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Amjad Jaimoukha
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The photographs of a Kabardian aristocratic septet on the hunt [Photos 1], donning fearsome masks, have been demoted by one commentator to a mere depiction of rustic buffoons astride donkeys and mules, by invoking “careful inspection” of the photographs.

So what is the real story behind the pictures?: Masked Kabardian aristocrats in dilapidated uniforms astride their steeds on the hunt, or masked Kabardian jesters on ragtag mounts playing charades?

We present the material in our possession to support the former description:

Photographs (1) are deposited in the Russian Ethnographic Museum in St. Petersburg (formerly: Leningrad Ethnographic Museum), and have been studied by the famous Russian ethnographer E. N. Studenetskaya [“Maski narodov Severnogo Kavkaza”, Leningrad, 1980]. Studenetskaya describes the photos as depicting a Kabardian hunting society hiding the identity of its members through the use of masks. The photos were seen by the ethnographer and writer Robert Chenciner [“Daghestan: Tradition& Survival”, London: Curzon, 1997] [photos 2 and 3]. Chenciner confirms that the photo is of “North Caucasian mounted masked hunting society” [page 183; Photo 2], and then on page 185 states: “A photograph of a posse of seven masked Kabardian horsemen – brandishing Mauser pistols” [Photo 3]. Amjad M. Jaimoukha also studied the photographs [“The Circassians: A Handbook”, London and New York: Routledge, 2001, pp. 196-197; Photo 4], and according to him they are photos of "Kabardian aristocratic septet on the hunt, donning fearsome masks".

It is hardly credible that peasant clowns would go fully armed with sabres and daggers and Mauser pistols riding on fancy saddles to enact their roles in festivals [details below]. It should be mentioned that during secretive hunting expeditions, the prince and his nobles used makeshift horses for the purpose, as opposed to their original horses, which were stamped with the family emblems (дамыгъэ; damighe) that would immediately give away their identities. The source of confusion could be that the Circassian jesters, Azheghafe (Ажэгъафэ), also went masked across the village during certain festivals. Photo 5 shows a true Circassian clown.

Azheghafe (Ажэгъафэ): The Jester in Circassian Folklore

[Amjad M. Jaimoukha, "Circassian Culture and Folklore", London: Bennett and Bloom, pp. 209-210]

In many festivities, the clown or jester, azheghafe (literally: "donning a billy-goat skin"), took part and played his games to inject a dose of good cheer. He also played the principal role in a game of charades during the festival of the End of the Ploughing Campaign that required the collection of substantial victuals and animals for slaughter. Being well versed with the circumstances of all the villagers, he would visit each household to importune them for supplies by "dropping dead" at their threshold with his entourage "sobbing" over his prostrate body. The head of the household would go along with the act and enquire on how his household could help to ‘resurrect’ the deceased. On hearing that they expected a contribution, the head of the household would start the bidding by offering a lamb from his fold. If the clown thought that that was too little, he would remain "dead". The head of the household would then up his bid to a sheep. Again, if no signs of reanimation were detected from the jester, the bid was taken to the ultimate level: a young cow. Upon hearing the magic words, the mummer would wag his tail for joy, open his eyes, and make a snorting sound as he darted towards the head of the household, dancing around him and fawning upon him with gratitude, making as if to kiss him.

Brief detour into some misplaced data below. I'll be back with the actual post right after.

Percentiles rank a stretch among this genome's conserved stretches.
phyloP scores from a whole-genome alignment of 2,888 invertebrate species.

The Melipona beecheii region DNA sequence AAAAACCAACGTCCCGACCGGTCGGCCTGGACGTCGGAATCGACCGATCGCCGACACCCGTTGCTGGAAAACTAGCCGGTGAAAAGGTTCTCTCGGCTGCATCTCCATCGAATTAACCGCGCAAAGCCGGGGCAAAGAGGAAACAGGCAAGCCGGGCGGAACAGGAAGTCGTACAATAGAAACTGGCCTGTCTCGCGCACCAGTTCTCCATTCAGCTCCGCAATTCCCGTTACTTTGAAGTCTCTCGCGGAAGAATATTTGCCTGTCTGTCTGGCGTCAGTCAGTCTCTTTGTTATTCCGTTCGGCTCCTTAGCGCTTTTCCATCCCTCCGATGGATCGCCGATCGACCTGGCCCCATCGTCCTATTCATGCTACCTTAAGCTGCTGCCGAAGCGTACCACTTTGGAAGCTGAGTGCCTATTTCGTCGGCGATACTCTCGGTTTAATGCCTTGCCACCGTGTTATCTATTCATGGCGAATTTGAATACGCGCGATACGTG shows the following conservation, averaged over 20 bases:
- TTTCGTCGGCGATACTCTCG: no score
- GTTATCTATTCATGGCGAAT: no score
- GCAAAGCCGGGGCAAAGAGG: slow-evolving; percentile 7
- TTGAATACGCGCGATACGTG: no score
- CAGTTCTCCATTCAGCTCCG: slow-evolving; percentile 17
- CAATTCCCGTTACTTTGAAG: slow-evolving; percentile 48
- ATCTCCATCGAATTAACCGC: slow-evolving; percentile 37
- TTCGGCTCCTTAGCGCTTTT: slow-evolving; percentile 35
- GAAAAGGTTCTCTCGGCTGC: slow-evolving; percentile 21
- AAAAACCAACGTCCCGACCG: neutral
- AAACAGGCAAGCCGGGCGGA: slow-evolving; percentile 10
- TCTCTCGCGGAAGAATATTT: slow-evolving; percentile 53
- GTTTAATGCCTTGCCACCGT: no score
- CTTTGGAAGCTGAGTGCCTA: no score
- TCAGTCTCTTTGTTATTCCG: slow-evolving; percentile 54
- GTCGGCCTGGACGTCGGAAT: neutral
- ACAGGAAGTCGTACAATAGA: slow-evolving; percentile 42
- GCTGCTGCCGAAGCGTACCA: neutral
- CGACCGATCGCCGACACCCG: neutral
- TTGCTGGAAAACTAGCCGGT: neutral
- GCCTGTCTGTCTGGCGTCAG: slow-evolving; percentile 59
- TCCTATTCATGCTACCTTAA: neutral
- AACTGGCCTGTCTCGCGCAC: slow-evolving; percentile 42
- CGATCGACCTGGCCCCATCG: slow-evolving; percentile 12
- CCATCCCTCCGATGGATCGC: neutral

According to E. N. Studenetskaya (1980), the "resurrection" of azheghafe symbolized the growth of cereals from the seeds strewn in the earth, and the cult of the death and resurrection of the god of fertility was prevalent among all agrarian peoples. In the case under consideration, the "fool" was allowed to act the god. The deity in question in the Circassian Pantheon is Theghelej (Тхьэгъэлэдж), the God of Flora. 

According to another analysis of the origin of the word "ажэгъафэ": ажэ къэгъэфэн = to cause the billy-goat to dance.

** E. N. Studenetskaya (compiler), “Maski narodov Severnogo Kavkaza” [“Masks of the Peoples of the North Caucasus”], Leningrad: State Museum of Ethnography of the Peoples of the USSR, 1980.
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2014-11-06
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Very touching piece on Chechnya and the Chechens.

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